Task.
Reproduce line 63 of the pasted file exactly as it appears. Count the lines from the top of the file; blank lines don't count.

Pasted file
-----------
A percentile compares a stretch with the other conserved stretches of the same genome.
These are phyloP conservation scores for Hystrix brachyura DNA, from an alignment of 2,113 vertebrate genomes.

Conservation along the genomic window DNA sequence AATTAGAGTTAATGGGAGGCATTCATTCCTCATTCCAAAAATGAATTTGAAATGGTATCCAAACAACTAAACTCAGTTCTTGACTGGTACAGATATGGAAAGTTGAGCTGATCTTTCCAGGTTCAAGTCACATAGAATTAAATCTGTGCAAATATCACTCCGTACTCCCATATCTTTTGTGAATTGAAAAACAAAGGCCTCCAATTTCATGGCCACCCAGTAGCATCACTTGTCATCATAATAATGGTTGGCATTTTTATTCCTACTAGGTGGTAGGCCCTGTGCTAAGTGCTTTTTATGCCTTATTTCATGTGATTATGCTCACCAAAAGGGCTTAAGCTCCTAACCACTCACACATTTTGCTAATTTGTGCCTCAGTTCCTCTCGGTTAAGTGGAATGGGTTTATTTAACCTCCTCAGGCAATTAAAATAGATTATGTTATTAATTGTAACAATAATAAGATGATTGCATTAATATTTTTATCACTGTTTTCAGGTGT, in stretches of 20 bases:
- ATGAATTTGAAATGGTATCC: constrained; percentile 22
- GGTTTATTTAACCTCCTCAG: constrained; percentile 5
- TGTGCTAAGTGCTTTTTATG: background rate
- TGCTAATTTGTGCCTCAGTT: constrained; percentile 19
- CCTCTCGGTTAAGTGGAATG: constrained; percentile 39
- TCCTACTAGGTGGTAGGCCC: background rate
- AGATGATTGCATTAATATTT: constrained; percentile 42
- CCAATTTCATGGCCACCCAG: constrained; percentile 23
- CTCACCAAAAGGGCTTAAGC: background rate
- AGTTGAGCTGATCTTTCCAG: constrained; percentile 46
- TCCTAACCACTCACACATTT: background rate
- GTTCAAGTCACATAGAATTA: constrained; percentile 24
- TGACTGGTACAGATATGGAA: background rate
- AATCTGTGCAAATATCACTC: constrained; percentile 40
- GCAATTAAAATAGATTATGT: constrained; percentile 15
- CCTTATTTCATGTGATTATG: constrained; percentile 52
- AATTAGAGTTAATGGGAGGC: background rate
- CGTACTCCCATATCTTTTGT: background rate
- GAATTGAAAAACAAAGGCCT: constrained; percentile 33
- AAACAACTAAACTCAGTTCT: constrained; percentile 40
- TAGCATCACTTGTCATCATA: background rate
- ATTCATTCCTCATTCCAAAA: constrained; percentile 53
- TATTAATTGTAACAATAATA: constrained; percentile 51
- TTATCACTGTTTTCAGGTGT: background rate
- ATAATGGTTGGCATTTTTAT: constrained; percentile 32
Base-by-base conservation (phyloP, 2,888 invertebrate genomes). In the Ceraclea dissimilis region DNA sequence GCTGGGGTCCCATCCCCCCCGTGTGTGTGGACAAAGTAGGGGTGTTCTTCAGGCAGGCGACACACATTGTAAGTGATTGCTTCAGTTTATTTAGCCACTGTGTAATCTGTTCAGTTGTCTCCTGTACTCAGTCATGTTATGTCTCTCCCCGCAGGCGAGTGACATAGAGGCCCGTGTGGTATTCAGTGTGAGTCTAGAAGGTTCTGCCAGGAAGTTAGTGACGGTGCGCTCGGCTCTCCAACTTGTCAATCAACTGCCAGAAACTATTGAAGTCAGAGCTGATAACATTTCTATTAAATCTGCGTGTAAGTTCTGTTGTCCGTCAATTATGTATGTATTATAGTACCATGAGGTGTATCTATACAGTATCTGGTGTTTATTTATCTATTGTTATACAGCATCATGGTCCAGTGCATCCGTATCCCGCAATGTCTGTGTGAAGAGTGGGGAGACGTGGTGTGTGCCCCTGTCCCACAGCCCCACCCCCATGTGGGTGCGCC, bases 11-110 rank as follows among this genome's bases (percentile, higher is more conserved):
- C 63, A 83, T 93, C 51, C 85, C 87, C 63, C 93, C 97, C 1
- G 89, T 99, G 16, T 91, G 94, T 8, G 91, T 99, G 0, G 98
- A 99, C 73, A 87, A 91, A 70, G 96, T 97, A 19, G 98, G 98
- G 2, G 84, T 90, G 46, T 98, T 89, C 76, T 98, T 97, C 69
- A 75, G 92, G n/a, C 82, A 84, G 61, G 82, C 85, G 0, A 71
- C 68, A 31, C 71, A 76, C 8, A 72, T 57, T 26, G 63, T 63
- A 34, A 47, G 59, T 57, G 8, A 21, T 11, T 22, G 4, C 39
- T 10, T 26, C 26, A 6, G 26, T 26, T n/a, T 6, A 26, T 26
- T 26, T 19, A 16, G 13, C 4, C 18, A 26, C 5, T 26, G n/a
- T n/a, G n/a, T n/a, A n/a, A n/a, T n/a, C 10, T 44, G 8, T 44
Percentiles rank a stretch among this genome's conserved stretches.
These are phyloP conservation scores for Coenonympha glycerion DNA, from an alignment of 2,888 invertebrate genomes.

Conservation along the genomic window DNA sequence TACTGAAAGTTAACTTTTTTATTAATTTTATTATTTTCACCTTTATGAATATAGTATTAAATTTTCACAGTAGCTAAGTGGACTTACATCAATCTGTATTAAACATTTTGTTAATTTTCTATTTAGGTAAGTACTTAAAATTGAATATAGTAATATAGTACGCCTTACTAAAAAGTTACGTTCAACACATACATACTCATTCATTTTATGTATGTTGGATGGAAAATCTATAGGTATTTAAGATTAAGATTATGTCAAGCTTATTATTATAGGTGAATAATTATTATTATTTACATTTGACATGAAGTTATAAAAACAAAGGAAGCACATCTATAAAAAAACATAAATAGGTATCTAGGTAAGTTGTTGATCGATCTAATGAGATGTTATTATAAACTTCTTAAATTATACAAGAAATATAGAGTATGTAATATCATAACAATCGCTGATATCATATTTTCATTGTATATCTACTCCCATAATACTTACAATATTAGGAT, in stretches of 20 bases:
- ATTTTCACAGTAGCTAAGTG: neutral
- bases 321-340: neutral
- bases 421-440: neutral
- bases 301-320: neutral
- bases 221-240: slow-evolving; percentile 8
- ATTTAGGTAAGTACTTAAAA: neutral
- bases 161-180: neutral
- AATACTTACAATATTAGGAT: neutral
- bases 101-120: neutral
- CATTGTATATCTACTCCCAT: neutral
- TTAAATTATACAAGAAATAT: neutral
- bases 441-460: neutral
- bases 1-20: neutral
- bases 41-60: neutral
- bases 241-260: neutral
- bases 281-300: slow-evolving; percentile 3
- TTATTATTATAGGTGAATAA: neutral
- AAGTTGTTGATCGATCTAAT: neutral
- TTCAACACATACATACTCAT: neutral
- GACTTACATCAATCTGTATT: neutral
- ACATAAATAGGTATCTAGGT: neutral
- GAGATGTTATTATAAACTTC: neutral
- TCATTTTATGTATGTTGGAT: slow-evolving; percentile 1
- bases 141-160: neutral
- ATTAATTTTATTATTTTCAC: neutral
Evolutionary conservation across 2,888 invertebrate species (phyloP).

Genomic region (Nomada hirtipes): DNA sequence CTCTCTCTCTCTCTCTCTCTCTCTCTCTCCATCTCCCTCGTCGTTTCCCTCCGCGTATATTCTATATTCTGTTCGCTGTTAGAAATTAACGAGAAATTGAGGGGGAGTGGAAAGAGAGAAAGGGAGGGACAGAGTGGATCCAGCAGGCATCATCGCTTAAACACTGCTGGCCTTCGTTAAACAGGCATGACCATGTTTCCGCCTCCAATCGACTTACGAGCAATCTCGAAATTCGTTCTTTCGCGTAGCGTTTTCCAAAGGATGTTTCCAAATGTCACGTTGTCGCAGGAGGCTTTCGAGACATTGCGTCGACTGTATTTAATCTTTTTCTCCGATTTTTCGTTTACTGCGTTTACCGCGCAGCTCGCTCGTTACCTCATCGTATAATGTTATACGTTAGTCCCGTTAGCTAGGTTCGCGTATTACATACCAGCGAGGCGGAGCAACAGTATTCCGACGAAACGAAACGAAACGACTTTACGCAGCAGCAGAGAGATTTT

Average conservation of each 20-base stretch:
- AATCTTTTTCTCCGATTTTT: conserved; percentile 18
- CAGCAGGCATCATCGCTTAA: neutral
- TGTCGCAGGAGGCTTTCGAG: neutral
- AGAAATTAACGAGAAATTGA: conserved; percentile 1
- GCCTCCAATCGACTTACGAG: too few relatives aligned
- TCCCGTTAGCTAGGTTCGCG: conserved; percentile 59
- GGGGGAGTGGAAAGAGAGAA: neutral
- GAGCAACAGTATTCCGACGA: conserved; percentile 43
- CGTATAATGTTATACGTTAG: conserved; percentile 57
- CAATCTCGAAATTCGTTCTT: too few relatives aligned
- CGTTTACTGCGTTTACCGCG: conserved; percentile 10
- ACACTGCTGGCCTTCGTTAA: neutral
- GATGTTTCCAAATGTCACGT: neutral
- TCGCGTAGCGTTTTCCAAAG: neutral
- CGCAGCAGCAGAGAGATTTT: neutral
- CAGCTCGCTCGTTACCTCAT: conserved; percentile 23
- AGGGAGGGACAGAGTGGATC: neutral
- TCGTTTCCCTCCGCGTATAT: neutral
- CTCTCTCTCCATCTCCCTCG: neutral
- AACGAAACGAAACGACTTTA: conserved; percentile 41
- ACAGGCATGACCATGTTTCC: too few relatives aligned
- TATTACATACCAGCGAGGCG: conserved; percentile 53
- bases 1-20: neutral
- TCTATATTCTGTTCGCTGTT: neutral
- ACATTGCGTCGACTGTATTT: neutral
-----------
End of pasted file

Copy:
- ACATAAATAGGTATCTAGGT: neutral